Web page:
A platelet is a tiny blood cell that helps form blood clots, which can stop the body from bleeding (x). Blood clots become dangerous when they develop inside a vein, break free and travel to other parts of the body. Pulmonary embolisms can be deadly, and they occur when a blood clot travels to the lungs. A study performed in 1988 found that feverfew can inhibit the activity of platelets and thus prevent dangerous blood clots from forming in the first place (x).
Battles Depression and Anxiety
Depression and anxiety can be debilitating to people on a daily basis, causing weight gain, fatigue, a weakened immune system, increased blood pressure, panic attacks, irritability and insomnia. But one study suggests that feverfew has therapeutic potential against both depression and anxiety (x).
Did You Know?
- Originally native to the Balkan Peninsula, feverfew now grows all over the world. The earliest reference to it in writing was in 1633 (x), though societies such as the ancient Greeks had names and uses for the plant.
- Feverfew plants are short bushes of white daisies with yellow centers, most similar in appearance to chamomile. Due to its attractive appearance, it is often used for landscaping and potpourris. One landscaping benefit of feverfew is the plant’s strong and bitter odor, which is used to repel bees and insects. Some groups rub dried feverfew buds on their skin to act as an insect repellent for humans. Others use its freshly cut leaves and stems as a dye.
- Feverfew is rather bitter, so adding the fresh leaves to a syrup or honey can help minimize that taste. If its leaves are eaten raw, they can cause sores, swelling of the mouth and even loss of taste. Feverfew capsules do not have this same adverse effect. On the contrary, capsules have a reputation of being able to cure toothaches.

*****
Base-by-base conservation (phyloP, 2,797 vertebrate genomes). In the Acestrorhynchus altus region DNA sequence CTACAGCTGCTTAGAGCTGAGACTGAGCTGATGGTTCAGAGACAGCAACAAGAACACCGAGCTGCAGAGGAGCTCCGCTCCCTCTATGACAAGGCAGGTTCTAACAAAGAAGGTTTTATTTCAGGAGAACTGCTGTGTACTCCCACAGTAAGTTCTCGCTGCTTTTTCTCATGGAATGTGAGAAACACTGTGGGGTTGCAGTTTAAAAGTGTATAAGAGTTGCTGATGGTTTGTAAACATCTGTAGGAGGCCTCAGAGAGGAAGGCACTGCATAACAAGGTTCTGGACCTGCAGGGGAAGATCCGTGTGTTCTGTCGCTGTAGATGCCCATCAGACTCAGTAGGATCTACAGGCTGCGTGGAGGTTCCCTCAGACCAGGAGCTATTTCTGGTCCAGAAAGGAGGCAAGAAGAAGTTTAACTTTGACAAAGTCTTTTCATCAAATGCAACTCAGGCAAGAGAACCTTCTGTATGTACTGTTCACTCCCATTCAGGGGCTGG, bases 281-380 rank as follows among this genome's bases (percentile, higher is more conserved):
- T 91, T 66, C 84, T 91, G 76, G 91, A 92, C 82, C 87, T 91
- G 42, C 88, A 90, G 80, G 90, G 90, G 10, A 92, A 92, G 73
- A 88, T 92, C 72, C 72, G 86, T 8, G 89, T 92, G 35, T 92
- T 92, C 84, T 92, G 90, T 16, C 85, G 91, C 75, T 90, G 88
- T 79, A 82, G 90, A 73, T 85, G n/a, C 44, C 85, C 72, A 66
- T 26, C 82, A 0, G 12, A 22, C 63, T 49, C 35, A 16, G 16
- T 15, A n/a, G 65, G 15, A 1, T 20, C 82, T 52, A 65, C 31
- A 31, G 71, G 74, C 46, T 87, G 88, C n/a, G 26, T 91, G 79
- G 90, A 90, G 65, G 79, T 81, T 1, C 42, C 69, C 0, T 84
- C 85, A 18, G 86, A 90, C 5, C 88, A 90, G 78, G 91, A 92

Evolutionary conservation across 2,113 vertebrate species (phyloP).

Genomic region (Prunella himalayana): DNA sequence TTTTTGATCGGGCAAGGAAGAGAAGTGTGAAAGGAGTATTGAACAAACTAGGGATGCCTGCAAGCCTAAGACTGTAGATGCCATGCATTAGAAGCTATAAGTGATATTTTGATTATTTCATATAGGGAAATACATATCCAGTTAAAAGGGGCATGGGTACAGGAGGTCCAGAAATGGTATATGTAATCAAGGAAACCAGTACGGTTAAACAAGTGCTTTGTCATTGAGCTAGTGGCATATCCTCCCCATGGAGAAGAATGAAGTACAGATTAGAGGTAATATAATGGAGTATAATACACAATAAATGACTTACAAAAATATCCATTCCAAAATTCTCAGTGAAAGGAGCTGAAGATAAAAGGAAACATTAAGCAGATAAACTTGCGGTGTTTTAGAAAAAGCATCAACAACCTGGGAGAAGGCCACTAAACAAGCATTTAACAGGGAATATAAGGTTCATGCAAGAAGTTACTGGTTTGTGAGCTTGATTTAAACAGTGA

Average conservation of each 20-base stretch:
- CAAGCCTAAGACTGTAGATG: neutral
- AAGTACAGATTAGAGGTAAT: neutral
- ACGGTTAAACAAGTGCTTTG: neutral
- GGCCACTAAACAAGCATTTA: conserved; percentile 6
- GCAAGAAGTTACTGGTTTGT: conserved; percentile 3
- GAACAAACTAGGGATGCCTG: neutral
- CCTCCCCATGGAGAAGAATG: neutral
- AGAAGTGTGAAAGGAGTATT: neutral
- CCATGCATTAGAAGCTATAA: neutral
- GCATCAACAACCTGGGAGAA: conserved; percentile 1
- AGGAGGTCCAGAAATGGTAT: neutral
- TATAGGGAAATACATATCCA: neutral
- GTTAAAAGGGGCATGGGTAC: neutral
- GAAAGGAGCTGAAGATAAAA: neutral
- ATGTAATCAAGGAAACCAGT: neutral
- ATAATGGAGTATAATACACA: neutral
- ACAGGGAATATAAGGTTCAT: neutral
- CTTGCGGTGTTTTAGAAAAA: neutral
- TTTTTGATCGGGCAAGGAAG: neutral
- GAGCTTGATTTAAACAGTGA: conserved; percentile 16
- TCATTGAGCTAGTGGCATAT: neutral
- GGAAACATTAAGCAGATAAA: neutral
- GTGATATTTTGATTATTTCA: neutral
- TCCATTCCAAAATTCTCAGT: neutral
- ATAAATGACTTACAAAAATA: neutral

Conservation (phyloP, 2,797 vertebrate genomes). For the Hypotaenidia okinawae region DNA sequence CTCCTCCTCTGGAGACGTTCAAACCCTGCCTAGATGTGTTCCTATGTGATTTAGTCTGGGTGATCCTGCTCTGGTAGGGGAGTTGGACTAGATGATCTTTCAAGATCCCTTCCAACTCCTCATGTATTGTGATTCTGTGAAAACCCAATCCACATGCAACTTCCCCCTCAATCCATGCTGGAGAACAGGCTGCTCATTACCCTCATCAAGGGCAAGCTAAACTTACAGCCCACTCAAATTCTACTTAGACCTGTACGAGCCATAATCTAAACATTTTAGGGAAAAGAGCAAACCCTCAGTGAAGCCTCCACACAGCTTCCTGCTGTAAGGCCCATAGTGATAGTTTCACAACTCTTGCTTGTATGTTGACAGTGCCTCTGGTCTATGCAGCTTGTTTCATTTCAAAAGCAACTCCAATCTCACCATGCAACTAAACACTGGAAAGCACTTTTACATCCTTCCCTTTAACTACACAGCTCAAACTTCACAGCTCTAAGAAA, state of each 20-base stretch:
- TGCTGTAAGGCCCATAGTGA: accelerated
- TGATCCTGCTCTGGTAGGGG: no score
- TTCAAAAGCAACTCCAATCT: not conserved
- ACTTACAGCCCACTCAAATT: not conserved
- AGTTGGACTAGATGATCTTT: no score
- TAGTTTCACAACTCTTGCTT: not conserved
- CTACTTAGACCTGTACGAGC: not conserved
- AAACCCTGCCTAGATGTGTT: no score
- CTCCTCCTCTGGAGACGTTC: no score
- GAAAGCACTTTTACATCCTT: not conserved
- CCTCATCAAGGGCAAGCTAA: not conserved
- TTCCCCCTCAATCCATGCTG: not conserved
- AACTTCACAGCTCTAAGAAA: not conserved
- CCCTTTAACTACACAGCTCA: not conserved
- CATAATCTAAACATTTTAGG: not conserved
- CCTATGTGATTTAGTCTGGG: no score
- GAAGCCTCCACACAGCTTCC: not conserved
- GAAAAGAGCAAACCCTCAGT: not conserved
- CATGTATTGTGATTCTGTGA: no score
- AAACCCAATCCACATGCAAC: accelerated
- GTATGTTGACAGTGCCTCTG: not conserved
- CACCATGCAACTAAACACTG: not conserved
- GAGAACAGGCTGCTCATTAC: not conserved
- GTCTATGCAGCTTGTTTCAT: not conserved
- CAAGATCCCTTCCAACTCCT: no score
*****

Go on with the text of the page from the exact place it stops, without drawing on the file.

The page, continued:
- Some traditional feverfew uses have not withstood the test of time. Despite having the name “fever reducer,” there is no scientific evidence to prove that it is effective at doing so (x). Feverfew was once believed to help with infertility, but is now on the list of “herbs to avoid while trying to conceive” (x).
Feverfew Side Effects and Dosage
The recommended feverfew dosage is 500 mg (scant ¼ teaspoon) once daily with water, according to BulkSupplements.com.
Even when consumed in the correct dosage, possible feverfew side effects may include upset stomach, nausea, vomiting, heartburn, digestive problems, bloating, diarrhea, flatulence, dizziness, trouble sleeping, tiredness, rash, weight gain, pounding heart, nervousness and changes in menstruation.
The following individuals should not take feverfew:
- Pregnant women. Feverfew can affect contractions.
- Individuals allergic to the Asteraceae/Compositae plant family.
- Individuals with a bleeding disorder or who recently had surgery. Feverfew could slow blood clotting and increase chances of bruising and bleeding (x).
- Individuals taking liver-focused medications. Feverfew interactions with these medications might decrease how quickly the liver breaks these medications down or increase their side effects (x).
The Bottom Line
Feverfew extract is an essential supplement for humanity. It has proven anti-inflammatory, anti-carcinogenic and antioxidant properties. Moreover, it decreases pain and frequency of migraine headaches and helps people with rheumatoid arthritis. It prevents dangerous blood clots from forming, helps relieve depression and anxiety and even alleviates skin inflammation issues. Feverfew has proven that it no longer belongs only to traditional folk medicine — it is a power player in the current day.*